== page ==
First looks at CW's Tomorrow People

Here's a preview of the new sci-fi series airing on the CW this fall. Sort of an X-Men knock-off, looks like:

The men -- and women -- of U.N.C.L.E.

Review: RASL collected edition by Jeff Smith

"RASL," a sci-fi noir about a military engineer who figures out how to "drift" between parallel realities shows cartoonist Jeff Smith stretching a bit from the kid-friendly, fantasy antics of his very popular "Bone" series. And the result is a mixed success.

Originally published in 12 black-and-white comics released between 2008 and 2012, the collected "RASL" is due out in a full-color hardcover this fall. Only the first 60 or so pages of the review copy I received are in color, but the results are very good, though I enjoy Smith's black and white art, too.

The story is intriguing, mixing factual and speculative details about the work of pioneering scientist Nikola Tesla into a plot that sees the title character go AWOL due to his objections to Tesla's ideas being used to create a terrible weapon.

Using what look like jet turbines strapped to his arms and legs, RASL travels between dimensions, stashing away Tesla's lost journals and hiding out from the dark government forces who want to find him and his secrets. In an element of the story that's not fully developed, RASL ends up making a living by stealing art in one dimension -- works by Picasso and others created in an alternate reality but not in ours -- and selling them in another. He also falls in love with a prostitute and drinks a lot.

These elements seem to be present mainly to create a gritty atmosphere to the tale, but don't tell us much about RASL and what makes him tick. We understand his objection to Tesla's discoveries being used for violence, but why art thievery? Why did he fall so hard for this woman? These ideas aren't developed. Nor is there any explanation for why RASL wears what appears to be a wicker African face mask when he "drifts."

There are plenty of ideas here, many of them compelling and original, but more development is needed to give them full weight.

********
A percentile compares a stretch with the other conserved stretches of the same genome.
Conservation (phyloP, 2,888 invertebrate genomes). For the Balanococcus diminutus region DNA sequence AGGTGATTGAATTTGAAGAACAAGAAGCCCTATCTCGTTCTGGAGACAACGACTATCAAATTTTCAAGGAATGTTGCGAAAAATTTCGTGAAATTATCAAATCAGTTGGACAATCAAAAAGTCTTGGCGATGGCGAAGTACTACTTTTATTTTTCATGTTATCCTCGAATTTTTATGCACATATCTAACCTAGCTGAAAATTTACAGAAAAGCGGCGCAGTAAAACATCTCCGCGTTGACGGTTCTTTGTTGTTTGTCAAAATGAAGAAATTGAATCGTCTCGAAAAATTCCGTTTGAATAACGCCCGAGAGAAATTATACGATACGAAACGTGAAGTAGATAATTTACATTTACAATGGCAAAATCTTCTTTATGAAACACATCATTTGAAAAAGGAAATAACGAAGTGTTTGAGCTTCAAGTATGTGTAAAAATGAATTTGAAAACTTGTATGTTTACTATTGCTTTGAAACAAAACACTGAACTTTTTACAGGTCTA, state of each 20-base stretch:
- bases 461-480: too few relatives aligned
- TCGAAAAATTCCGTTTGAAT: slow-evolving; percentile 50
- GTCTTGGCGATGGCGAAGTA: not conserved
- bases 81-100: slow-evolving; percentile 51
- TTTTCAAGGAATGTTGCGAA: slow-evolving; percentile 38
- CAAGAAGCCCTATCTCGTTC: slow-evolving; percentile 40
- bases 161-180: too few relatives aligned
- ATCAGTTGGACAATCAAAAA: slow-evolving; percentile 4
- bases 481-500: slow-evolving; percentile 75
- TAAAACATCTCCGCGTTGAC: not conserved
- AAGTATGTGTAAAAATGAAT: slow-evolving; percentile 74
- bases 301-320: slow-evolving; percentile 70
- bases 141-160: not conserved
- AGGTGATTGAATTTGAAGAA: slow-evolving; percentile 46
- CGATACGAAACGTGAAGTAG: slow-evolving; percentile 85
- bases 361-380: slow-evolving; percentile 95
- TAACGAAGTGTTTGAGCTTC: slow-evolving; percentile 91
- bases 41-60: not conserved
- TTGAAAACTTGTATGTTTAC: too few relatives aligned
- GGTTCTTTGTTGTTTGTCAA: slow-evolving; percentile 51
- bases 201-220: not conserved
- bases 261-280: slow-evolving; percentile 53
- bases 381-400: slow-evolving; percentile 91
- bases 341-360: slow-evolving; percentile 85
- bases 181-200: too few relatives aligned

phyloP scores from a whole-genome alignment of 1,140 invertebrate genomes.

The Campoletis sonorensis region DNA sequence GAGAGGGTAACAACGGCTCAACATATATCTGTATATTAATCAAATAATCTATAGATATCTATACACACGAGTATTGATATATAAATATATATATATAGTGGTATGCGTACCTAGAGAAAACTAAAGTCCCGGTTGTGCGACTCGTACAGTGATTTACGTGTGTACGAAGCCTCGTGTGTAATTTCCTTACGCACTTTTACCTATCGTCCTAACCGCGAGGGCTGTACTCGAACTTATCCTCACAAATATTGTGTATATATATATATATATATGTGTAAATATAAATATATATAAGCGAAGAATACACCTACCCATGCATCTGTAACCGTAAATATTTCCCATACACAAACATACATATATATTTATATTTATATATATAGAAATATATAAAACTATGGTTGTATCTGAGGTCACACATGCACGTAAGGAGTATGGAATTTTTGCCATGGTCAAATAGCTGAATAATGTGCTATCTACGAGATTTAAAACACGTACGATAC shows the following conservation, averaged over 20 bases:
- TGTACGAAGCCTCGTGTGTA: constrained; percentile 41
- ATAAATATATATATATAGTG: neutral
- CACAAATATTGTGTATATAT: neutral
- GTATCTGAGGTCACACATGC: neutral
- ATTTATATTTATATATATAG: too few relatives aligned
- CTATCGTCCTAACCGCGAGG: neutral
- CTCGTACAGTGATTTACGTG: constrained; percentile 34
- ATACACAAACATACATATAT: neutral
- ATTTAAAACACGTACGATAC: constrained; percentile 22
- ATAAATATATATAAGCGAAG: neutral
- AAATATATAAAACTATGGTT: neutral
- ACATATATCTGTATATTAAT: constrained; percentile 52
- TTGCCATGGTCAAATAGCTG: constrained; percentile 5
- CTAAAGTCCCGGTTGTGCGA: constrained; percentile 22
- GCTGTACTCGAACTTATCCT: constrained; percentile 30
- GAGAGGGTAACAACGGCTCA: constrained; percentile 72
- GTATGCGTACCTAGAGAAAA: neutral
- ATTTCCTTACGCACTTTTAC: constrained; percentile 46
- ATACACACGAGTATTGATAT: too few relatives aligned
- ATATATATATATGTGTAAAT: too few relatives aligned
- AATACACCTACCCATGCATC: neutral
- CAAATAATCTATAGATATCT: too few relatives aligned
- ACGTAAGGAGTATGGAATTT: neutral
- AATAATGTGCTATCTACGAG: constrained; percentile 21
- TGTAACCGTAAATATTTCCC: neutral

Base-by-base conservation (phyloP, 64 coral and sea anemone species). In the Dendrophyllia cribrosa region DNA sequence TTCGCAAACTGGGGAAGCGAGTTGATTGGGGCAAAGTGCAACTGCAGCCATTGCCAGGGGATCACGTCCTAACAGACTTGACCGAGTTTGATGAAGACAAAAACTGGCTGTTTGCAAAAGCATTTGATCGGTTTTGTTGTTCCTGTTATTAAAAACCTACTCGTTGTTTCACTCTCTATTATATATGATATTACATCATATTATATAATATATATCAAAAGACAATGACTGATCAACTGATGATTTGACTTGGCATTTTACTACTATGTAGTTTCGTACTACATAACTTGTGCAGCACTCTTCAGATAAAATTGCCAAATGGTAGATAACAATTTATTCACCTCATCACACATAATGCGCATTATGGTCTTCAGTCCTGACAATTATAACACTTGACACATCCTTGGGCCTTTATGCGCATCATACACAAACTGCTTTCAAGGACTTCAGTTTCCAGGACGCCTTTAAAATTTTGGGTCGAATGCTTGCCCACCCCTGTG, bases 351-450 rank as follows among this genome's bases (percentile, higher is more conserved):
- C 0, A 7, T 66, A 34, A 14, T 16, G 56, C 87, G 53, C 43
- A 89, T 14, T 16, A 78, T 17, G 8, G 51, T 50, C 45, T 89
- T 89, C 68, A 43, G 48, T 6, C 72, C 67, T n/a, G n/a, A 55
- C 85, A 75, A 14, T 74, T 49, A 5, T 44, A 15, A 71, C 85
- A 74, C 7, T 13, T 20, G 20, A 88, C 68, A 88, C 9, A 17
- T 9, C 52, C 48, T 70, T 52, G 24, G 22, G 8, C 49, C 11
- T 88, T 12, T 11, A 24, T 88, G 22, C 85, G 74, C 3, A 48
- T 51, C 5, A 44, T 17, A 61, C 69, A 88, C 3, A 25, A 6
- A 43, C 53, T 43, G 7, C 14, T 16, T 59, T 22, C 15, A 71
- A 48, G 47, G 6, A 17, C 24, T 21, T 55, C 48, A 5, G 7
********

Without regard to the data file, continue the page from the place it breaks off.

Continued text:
Smith's art is moody and expressive, and his visuals achieve the noirish tone he's striving for, even while his characters are drawn in the same kewpie doll/manga-style used for the humans in "Bone": Big heads on small bodies, lots of hair.

The structure of "RASL" is complex, shifting between alternate realities and back and forth through time. At times, I wished that Smith had paced the action more linearly instead of using flashbacks. It might have helped him to develop his characters more and to provide better explanations for the relationships between them. But flashbacks seem de rigueur post "Lost" when it comes to genre storytelling. Even so, Smith's visuals tell the story clearly with a nice flow.

Despite it's shortfalls, "RASL" is an interesting work by an accomplished cartoonist. It's good to see Smith branching out and taking risks when he could easily relax and enjoy the success of "Bone" and just do more of the same. I'm looking forward to seeing what he tackles next.

Second Omnibus collecting John Byrne's Fantastic Four out this December

Byrne's run on FF was a favorite of mine as a kid. Glad to see more of it being collected in this format:

Out Dec. 17, 2013

Superstar John Byrne's legendary run concludes! Relive one of the most innovative periods in FF history, as the sensational She-Hulk replaces the Thing, Sue Richards becomes the Invisible Woman, and Mr. Fantastic is tried for crimes against the universe! Plus: Doctor Doom returns! The fate of Reed and Sue's unborn child! The resurrection of Jean Grey! And much more, as the FF confront deadly foes including the Mole Man, Doctor Octopus, Terminus, and Annihilus! Plus: the unfinished Last Galactus Story, collected for the very first time!

COLLECTING: Fantastic Four (1961) 261-295 and Annual 18-19, Alpha Flight (1983) 4, Thing (1983) 10 and 19, Avengers Annual 14; material from Secret Wars II 2, Epic Illustrated 26-34, What If? (1977) 36, What The -?! 2 and 10, Thing (1983) 7, Fantastic Four Roast and Special Edition

More new releases info here!